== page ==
At which stage the hairdresser usually looks personally wounded at this insult to his craft. "My darling," he says, with accompanying hand gestures, "I don't do trims. You wouldn't ask Peter Costello to do the school tuckshop budget, would you? I have a vision for you. You will look gorgeous."

    Then comes the scariest bit of all. He smiles and says, "Trust me.".

    And all I can do is nod and then slam my eyes shut against the fear.

    Moments later, I hear furious slicing, chopping and otherwise mangling of my poor hair, which never hurt anybody and certainly doesn't deserve this. On and on it goes, until finally the stylist steps back, beaming, and I gingerly put my glasses on, to view my almost-bald visage in the mirror.

    "There you go dear!" exclaims the stylist. "Or do you want it a bit longer?"
    I feel like crying and screaming. If I had any nerve at all, I'd leap to my feet, turn over my chair, and yell, "Yes I want it longer! But it's a bit late now! I look like an eight year old boy! YOU IMBECILE!!!.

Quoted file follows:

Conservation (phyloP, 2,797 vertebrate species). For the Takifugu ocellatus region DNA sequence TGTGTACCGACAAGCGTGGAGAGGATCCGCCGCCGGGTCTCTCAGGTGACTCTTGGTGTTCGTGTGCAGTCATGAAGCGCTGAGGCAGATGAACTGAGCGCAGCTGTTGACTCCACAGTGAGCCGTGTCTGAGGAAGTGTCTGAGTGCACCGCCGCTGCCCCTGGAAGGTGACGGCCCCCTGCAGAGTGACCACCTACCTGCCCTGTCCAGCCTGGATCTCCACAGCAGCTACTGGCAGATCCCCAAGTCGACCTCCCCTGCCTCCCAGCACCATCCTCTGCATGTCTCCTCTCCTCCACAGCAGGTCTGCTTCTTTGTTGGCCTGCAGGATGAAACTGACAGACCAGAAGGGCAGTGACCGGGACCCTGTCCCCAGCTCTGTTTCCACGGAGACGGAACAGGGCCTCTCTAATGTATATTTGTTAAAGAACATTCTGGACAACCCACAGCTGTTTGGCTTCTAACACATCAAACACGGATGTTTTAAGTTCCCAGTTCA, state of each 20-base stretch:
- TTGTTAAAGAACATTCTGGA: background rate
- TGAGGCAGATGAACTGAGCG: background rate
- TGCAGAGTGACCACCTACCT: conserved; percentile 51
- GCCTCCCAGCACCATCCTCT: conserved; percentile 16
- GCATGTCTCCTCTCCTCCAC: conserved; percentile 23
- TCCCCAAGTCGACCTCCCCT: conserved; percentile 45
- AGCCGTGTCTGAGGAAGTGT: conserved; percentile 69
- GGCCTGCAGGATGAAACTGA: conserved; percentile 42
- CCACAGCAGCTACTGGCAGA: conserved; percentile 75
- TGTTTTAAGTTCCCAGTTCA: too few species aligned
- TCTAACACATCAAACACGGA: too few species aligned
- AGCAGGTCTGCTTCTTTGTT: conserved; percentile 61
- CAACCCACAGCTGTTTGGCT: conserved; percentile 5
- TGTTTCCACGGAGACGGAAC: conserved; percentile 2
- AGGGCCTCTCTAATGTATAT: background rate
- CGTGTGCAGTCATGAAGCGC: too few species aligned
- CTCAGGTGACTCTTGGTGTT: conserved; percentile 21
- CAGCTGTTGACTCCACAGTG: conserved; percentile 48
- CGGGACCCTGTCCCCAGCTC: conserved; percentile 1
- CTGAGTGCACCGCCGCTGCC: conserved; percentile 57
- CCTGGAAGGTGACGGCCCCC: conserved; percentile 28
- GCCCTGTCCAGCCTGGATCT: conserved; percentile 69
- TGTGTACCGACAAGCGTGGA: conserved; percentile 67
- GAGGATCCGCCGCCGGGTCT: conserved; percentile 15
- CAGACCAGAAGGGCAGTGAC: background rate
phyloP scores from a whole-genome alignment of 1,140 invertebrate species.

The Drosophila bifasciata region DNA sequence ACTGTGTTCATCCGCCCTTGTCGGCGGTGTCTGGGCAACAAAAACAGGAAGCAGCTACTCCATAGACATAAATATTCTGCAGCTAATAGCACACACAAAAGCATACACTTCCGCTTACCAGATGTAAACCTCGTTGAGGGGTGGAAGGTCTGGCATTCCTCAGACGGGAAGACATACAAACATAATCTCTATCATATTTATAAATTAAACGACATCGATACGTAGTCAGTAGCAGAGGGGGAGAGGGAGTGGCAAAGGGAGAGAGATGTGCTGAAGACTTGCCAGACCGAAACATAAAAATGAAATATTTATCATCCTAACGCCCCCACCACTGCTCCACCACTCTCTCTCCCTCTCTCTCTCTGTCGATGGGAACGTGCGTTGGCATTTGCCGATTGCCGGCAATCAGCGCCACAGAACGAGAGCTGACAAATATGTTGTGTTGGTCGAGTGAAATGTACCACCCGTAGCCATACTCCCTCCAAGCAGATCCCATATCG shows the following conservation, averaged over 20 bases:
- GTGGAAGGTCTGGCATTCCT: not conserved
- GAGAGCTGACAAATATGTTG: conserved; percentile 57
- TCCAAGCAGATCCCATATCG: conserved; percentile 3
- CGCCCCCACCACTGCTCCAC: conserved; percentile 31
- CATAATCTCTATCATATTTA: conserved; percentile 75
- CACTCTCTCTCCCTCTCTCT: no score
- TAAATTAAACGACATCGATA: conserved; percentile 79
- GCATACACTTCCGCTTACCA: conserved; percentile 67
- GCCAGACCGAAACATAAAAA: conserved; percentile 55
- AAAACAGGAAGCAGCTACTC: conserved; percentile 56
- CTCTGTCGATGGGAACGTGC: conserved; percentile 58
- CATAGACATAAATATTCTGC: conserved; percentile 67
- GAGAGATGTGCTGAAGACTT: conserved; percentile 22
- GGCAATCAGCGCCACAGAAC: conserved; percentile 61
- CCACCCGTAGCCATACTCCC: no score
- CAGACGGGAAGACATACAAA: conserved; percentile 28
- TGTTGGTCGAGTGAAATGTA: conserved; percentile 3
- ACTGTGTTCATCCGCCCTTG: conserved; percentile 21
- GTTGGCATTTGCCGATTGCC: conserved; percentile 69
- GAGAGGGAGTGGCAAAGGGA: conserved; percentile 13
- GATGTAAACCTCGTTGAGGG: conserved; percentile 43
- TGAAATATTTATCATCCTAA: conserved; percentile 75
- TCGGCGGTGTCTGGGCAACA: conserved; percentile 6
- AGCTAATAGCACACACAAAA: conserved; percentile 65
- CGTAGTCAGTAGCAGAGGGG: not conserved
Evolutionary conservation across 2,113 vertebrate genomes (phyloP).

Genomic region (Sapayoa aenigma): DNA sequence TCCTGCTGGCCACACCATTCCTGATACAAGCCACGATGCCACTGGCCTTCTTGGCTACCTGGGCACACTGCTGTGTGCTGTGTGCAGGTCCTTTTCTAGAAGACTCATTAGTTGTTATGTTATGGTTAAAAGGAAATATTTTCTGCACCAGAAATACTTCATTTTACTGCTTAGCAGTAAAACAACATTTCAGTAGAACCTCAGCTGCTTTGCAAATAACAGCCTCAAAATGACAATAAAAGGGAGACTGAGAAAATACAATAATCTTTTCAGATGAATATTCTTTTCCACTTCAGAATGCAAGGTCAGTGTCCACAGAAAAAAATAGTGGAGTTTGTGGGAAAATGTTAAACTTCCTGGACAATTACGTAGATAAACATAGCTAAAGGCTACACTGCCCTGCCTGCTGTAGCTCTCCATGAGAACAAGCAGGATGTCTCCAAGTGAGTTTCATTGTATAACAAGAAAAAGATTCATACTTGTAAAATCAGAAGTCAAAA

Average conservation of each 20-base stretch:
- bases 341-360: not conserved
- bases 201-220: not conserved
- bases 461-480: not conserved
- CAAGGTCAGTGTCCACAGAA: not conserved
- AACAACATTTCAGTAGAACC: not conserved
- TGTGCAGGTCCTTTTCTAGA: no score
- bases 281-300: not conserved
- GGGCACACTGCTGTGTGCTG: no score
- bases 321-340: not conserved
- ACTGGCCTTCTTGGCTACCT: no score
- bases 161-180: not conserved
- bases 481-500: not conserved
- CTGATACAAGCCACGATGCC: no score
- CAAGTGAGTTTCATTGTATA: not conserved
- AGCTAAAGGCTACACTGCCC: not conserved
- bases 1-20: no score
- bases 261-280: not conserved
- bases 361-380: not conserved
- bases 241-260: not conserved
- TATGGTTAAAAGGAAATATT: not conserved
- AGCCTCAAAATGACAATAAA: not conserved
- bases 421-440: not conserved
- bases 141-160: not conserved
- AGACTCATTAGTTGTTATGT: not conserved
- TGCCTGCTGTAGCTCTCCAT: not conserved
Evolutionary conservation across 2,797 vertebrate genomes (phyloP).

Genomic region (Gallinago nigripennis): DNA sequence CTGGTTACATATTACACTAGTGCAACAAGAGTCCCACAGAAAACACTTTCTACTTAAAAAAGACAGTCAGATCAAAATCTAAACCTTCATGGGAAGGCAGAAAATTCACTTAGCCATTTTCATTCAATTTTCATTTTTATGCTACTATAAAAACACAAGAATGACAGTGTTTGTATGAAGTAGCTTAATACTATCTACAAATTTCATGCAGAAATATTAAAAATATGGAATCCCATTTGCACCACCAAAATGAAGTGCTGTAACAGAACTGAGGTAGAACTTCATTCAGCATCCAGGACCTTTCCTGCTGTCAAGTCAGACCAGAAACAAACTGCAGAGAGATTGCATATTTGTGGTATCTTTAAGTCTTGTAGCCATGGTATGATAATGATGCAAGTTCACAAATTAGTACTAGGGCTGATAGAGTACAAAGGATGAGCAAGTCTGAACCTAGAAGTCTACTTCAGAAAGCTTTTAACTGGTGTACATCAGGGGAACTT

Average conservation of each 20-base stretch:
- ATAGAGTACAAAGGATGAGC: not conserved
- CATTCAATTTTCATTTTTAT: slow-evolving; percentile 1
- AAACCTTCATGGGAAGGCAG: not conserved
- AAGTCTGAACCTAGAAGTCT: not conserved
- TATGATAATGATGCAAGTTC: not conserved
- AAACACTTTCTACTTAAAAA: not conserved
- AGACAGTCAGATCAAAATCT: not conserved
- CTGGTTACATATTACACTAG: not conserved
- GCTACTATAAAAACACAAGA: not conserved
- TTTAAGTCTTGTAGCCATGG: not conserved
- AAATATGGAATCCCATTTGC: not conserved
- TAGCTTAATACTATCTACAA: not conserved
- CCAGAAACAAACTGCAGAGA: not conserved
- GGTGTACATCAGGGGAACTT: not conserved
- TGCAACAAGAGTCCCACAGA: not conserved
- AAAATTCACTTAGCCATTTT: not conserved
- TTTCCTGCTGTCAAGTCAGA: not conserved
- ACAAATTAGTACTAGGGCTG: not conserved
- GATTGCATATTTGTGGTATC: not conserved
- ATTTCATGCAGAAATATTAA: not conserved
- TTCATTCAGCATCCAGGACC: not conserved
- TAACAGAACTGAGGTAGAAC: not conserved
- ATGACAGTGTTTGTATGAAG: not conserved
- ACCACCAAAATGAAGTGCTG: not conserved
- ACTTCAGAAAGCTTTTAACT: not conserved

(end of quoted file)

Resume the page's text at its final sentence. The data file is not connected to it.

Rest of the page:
But I'm gutless, so what I do say is, "Um, that's great, thanks very much" and pay meekly. Usually I even leave a tip.

    Of course, I have had hairdressing disasters that were not due to poor communication or over-zealousness. You know you're in trouble if, towards the end of your haircut, the stylist stands back and mutters, "Oh...damn. Uh...you know, I think you've got the kind of face that would look great in hats!"

    So, forgive me if I look a bit scruffy for awhile longer.

    Working Hard, Or Hardly Working?

    Thursday, 20 October 2005
    Yes, I'm still busy at work.

    Which is why I'm within a hair-trigger of walking into the boss's office, screaming "I QUIT!", and storming out.

    As you may know, I'm employed on a permanent part time basis. But lately, I've been working full time hours. I'm on a salary, so I don't get any overtime. What is supposed to happen, is that I get days off work in lieu. But everytime I try to take a day off, I get phoned at 7:30am and told "We really need you into work!" so I go.
    You may ask why the company doesn't employ me as an official full time employee. Well that's because our parent company is about to be fully privatised (you've figured out where I work, haven't you?) and there's a hiring freeze. Actually, several people in our office have been made redundant, and I'm now employed part-time to do the job that two full time employees used to do.